Negotiation Skills: Essential for a Career in Business |

Negotiation Skills: Essential for a Career in Business

By QS Contributor

Updated September 8, 2014 Updated September 8, 2014

If you are thinking of a career in business, being a skilled negotiator is essential. explores why this is true, and how to improve your skills.

As anyone who watches the TV news or has ever read a history book will know, bad news generally makes for a better story; therefore, throughout history, tales of failed negotiations outnumber stories of success.

In business, negotiation skills are, albeit often on a micro level, constantly tested. But the key to short- and long-term success is an acceptance by both parties that both parties need to emerge from the negotiation as a winner.

Bad negotiation skills lead to one or both parties being at least disgruntled, causing a simmering resentment which, in time, can flare up into arguments, accusations, and, taking it to the extreme, into violence and even war.

MBA graduates are going to have to make negotiation a constant part of their lives until they reach that coveted Chair of the Board position.

From salaries to sales contracts and strategy to team building, negotiation skills are a daily event for business leaders and the advice is to get the basics right as early as possible.

Successful negotiations: developing 'soft' skills

Negotiation is generally considered a 'soft' skill, meaning it is something that individuals will all possess to a certain extent and which can, with learning and practise, be developed. And the message from recruiters is becoming clearer that these skills should be developed.

In the 2007 QS Recruiter Survey, which surveyed 500 of the world's major international MBA recruiters, communication and negotiation skills regularly ranked higher in importance than the traditional skillsets such as finance and marketing.

"We tend to focus less on academic or technical skills", says Phillip Cho of Lehman Brothers Singapore, "and place emphasis more on communication, interpersonal skills and leadership traits."

For Jeff Weiss, Director of Vantage Partners, a consultancy in Boston, negotiation is, in its simplest terms: “an act of persuasion to meet one's objectives. It's an ongoing process of influencing people with regard to contracts, or salaries, essentially of getting people to talk to you."

Trixie Rawlinson, a partner at Impact Factory, a soft skills communication company based in London, agrees.

For her, the essential point in the art of any negotiation is informing yourself completely about, "the position from where you start. You have to define what you can't give away and what you can?"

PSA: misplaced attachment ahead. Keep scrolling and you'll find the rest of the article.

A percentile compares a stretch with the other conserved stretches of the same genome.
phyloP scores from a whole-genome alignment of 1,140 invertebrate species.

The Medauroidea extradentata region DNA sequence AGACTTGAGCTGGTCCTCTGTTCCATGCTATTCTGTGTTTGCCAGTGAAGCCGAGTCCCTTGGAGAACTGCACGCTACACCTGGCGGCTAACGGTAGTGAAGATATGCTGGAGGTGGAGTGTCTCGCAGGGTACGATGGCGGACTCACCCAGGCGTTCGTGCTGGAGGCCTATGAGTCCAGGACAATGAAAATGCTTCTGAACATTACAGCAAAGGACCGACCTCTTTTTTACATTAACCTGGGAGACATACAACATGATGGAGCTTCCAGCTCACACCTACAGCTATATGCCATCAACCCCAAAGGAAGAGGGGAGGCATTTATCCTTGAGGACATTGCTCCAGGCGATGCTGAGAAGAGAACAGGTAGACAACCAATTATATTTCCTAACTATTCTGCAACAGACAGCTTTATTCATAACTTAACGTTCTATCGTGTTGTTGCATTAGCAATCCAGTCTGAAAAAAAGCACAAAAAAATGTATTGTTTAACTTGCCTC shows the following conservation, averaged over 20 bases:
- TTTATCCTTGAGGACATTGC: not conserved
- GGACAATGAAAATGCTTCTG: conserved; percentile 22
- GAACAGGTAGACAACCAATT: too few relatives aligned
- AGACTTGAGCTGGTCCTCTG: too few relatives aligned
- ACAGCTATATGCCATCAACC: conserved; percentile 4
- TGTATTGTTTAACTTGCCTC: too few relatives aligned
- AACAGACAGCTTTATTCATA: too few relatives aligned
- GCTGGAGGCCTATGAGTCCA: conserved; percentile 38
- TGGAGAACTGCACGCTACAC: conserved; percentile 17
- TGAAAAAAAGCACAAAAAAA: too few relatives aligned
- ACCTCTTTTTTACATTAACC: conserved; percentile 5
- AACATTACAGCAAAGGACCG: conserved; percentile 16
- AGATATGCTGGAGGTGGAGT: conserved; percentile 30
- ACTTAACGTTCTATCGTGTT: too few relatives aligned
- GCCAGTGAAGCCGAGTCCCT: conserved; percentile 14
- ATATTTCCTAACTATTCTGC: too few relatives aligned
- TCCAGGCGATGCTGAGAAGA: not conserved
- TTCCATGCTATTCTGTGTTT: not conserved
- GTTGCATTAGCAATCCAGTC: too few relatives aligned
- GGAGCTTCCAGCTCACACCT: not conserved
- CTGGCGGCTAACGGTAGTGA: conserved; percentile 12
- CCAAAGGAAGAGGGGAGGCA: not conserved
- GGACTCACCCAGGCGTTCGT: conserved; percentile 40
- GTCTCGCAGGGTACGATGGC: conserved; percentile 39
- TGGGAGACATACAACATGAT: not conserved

Rawlinson adds that business negotiations rarely come down to cost; there are other aspects the businessperson can introduce in order to maintain well thought-out costings and retain a healthy profit.

"If you're selling golf balls, know in advance how many a customer needs to buy before you can offer a discount? Often, negotiation is conducted less on the peripherals to cost such as timing or delivery.

"If you could deliver the golf balls tomorrow, for example, and gift-wrapped than that could work for the buyer, at that cost." Rawlinson's point is that it is essential that both parties emerge from the negotiations as winners.

Successful negotiations: creativity is key

The skill of knowing how you can help the other party to win while not losing yourself is core to the art, Rawlinson says. "Both sides have to walk away having won and feel like they have given and been given something in return.

"Are you looking for a win/win or a win/lose situation? Especially if what you want is an ongoing relationship, if you screw the other party, they won't want to talk to you again. That is not negotiation, it is bullying."

Creativity in negotiation is important; while remembering what your aim is and what position you can afford to negotiate from, it means not having an intransigent and illogical position prior to the all-important meeting.

Jeff Weiss says: "Some people have an arbitrary bottom line.  They'll say "I'm not going to give any more than X", without having any logic behind it or any planning if they don't get it. Others view negotiations as a game of pre-planned concessions - "gives and gets" - that removes their ability to be creative in finding solutions.

Some aren't open to persuasion, which typically indicates that they themselves are not able to persuade." Craig Coltrane adds that finding the right balance is a testing but important quality in most industries.

"As a general rule, people will want to deal with people that they like. It's important to be likeable, of course, but it's just as important to know what your limits are and not to get taken for a ride. If the position you are coming from is firm but flexible, this is a good recipe for success."

Business schools are sitting up and taking notice of what recruiters say. It could be that, when students find the top business school of their choice, that their time is taken up with marketing, finance and operations modules.

The wise MBA student, it seems, takes time to look into negotiation and pays very close attention.

This article was originally published in November 2012 . It was last updated in September 2014

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